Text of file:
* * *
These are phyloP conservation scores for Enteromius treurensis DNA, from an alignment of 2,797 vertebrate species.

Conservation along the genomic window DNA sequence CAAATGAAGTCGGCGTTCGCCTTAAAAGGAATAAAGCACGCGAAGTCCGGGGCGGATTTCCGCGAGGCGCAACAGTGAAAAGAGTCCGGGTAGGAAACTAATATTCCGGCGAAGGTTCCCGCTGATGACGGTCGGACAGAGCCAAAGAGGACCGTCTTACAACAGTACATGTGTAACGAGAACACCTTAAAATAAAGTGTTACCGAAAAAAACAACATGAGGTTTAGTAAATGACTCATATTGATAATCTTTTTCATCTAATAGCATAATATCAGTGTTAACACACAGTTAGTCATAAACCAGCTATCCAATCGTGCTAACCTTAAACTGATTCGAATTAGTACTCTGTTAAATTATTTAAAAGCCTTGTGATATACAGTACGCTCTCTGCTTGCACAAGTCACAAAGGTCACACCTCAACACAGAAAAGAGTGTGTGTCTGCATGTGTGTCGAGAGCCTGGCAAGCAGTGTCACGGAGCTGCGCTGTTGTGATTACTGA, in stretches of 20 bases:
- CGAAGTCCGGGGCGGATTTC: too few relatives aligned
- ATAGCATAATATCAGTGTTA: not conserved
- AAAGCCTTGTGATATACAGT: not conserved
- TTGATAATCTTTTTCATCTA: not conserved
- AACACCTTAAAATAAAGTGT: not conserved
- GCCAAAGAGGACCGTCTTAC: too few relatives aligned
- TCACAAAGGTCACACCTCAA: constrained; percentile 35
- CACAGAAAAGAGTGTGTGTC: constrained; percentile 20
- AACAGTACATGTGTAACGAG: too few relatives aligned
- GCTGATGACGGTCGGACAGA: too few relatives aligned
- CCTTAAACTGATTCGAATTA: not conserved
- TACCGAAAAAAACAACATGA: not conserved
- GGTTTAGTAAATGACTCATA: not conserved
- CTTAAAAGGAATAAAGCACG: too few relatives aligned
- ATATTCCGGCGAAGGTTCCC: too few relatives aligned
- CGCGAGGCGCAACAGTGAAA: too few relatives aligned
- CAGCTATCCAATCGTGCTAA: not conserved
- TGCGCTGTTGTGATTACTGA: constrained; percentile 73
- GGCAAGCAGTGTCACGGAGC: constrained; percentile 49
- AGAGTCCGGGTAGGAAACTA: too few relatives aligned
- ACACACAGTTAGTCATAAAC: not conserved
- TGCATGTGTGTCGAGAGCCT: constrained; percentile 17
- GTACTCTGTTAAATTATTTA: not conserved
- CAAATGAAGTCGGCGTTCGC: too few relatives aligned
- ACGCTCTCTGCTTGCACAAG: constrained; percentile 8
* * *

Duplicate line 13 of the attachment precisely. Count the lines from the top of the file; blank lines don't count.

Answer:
- CCTTAAACTGATTCGAATTA: not conserved